If the textual representation is the one being modified (stage 406), then the system determines when the user is done with the changes (stage 408) and then produces and applies the delta as described herein (stage 410). In one implementation, the system determines that the user is done with the changes by waiting for notifications from the host environment that indicates that the user has stopped typing and has produced a valid file. Once it is determined that a valid file is available, a delta is produced and that delta is applied to the visual representation. Text modification notifications used to update the text ranges above can also be used to produce changes described for the modified implementation described in FIG. 9.

As shown in FIG. 11, an exemplary computer system to use for implementing one or more parts of the system includes a computing device, such as computing device 500. In its most basic configuration, computing device 500 typically includes at least one processing unit 502 and memory 504. Depending on the exact configuration and type of computing device, memory 504 may be volatile (such as RAM), non-volatile (such as ROM, flash memory, etc.) or some combination of the two. This most basic configuration is illustrated in FIG. 11 by dashed line 506.

Additionally, device 500 may also have additional features/functionality. For example, device 500 may also include additional storage (removable and/or non-removable) including, but not limited to, magnetic or optical disks or tape. Such additional storage is illustrated in FIG. 11 by removable storage 508 and non-removable storage 510. Computer storage media includes volatile and nonvolatile, removable and non-removable media implemented in any method or technology for storage of information such as computer readable instructions, data structures, program modules or other data. Memory 504, removable storage 508 and non-removable storage 510 are all examples of computer storage media. Computer storage media includes, but is not limited to, RAM, ROM, EEPROM, flash memory or other memory technology, CD-ROM, digital versatile disks (DVD) or other optical storage, magnetic cassettes, magnetic tape, magnetic disk storage or other magnetic storage devices, or any other medium which can be used to store the desired information and which can accessed by device 500. Any such computer storage media may be part of device 500.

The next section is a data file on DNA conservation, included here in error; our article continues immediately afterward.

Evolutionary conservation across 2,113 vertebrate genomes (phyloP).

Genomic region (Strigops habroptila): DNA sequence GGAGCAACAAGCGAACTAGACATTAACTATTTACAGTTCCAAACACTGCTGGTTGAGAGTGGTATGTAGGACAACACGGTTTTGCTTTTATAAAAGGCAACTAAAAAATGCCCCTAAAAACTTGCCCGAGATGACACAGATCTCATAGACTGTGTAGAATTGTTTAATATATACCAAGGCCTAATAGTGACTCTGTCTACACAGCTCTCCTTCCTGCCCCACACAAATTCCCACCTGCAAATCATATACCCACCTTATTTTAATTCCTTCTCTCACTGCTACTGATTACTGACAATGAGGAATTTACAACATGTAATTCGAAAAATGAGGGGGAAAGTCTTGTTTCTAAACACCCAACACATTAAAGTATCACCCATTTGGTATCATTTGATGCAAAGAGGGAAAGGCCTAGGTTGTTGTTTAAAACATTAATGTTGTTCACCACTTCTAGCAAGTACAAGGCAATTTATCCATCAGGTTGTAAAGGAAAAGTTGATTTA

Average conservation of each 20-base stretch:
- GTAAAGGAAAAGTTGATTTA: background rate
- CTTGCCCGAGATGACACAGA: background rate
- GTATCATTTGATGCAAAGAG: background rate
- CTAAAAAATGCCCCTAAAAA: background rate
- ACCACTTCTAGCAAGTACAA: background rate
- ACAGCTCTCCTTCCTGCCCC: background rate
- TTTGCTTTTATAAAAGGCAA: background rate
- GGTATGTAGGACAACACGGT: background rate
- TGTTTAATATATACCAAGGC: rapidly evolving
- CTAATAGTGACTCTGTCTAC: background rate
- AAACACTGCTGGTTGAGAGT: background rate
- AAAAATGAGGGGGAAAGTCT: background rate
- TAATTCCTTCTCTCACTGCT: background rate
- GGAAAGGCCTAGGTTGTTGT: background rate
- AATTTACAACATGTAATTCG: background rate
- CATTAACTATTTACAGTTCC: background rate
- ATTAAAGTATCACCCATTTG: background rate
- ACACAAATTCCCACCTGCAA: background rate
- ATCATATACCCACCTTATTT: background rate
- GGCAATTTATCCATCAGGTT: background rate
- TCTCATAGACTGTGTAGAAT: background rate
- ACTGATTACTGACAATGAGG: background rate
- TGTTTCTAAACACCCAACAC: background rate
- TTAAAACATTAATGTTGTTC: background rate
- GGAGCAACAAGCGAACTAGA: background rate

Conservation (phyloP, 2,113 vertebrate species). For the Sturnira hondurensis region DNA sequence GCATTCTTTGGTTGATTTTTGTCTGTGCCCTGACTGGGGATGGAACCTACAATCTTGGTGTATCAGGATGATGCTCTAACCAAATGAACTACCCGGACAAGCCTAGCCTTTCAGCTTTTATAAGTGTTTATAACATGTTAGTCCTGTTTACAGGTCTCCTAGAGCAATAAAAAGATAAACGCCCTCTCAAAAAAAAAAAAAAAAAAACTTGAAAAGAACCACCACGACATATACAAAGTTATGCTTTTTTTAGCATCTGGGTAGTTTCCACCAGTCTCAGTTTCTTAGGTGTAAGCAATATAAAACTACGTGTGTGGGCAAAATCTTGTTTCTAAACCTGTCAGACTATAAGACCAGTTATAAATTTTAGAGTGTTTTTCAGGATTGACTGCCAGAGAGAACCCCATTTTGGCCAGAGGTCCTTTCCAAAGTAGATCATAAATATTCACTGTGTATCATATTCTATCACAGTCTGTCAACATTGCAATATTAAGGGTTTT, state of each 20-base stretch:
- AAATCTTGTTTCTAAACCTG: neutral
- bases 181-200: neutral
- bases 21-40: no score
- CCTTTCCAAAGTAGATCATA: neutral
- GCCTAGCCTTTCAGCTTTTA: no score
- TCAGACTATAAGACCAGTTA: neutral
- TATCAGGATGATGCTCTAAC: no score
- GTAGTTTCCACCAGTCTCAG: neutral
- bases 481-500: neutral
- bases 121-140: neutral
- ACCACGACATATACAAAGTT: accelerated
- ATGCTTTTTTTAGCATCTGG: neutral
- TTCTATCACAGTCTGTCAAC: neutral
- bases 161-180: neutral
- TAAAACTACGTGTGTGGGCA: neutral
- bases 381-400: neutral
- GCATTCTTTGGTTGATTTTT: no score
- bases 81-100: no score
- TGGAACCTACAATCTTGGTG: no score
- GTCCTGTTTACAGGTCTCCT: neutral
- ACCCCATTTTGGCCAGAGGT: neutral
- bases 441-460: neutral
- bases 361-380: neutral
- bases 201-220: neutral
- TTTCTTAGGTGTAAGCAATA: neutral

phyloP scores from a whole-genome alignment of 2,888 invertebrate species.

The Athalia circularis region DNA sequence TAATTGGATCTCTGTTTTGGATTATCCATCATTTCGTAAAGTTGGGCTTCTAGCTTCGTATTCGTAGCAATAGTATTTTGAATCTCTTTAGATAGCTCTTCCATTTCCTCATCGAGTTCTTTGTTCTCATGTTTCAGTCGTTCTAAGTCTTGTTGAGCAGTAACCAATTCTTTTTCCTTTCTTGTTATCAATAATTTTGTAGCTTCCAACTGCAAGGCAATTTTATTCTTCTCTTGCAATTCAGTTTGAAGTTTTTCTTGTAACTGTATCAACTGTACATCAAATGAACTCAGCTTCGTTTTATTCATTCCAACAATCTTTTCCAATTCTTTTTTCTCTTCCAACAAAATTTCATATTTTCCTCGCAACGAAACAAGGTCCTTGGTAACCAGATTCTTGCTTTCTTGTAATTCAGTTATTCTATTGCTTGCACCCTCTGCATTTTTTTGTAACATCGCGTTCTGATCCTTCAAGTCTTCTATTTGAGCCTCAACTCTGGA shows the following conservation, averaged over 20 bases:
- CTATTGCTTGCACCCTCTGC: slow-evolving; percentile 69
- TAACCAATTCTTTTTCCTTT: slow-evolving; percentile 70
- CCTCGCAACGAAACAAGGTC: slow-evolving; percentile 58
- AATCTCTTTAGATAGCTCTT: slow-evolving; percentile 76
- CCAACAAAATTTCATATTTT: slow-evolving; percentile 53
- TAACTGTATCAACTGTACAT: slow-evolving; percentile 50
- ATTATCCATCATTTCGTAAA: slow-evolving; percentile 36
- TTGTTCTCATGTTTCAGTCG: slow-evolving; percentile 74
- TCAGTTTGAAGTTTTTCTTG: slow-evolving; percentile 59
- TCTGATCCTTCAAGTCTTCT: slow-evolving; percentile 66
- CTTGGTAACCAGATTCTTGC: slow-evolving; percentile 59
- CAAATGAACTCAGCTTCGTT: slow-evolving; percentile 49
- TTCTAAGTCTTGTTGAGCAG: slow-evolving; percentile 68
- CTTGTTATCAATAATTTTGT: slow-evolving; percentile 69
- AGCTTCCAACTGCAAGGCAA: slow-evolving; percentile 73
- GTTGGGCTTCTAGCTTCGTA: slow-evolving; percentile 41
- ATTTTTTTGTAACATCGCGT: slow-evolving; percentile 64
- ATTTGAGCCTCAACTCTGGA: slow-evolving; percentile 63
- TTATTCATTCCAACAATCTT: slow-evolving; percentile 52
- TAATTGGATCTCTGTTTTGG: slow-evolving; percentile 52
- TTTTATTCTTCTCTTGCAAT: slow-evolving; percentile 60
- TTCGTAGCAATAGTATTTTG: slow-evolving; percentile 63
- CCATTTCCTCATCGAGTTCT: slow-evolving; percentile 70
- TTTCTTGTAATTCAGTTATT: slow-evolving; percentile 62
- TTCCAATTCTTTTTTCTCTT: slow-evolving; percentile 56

Computing device 500 includes one or more communication connections 514 that allow computing device 500 to communicate with other computers/applications 515. Device 500 may also have input device(s) 512 such as keyboard, mouse, pen, voice input device, touch input device, etc. Output device(s) 511 such as a display, speakers, printer, etc. may also be included. These devices are well known in the art and need not be discussed at length here. In one implementation, computing device 500 includes one or more parts of bidirectional synchronization system 100.

Although the subject matter has been described in language specific to structural features and/or methodological acts, it is to be understood that the subject matter defined in the appended claims is not necessarily limited to the specific features or acts described above. Rather, the specific features and acts described above are disclosed as example forms of implementing the claims. All equivalents, changes, and modifications that come within the spirit of the implementations as described herein and/or by the following claims are desired to be protected.

For example, a person of ordinary skill in the computer software art will recognize that the examples discussed herein could be organized differently on one or more computers to include fewer or additional options or features than as portrayed in the examples.

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Classifications
U.S. Classification717/100, 717/113, 717/106, 717/110, 717/109
International ClassificationG06F9/44
Cooperative ClassificationG06F8/34
European ClassificationG06F8/34
Legal Events
DateCodeEventDescription
Feb 19, 2008ASAssignment
Owner name: MICROSOFT CORPORATION, WASHINGTON
Free format text: ASSIGNMENT OF ASSIGNORS INTEREST;ASSIGNOR:JAZDZEWSKI, CHARLES P.;REEL/FRAME:020523/0007
Effective date: 20080115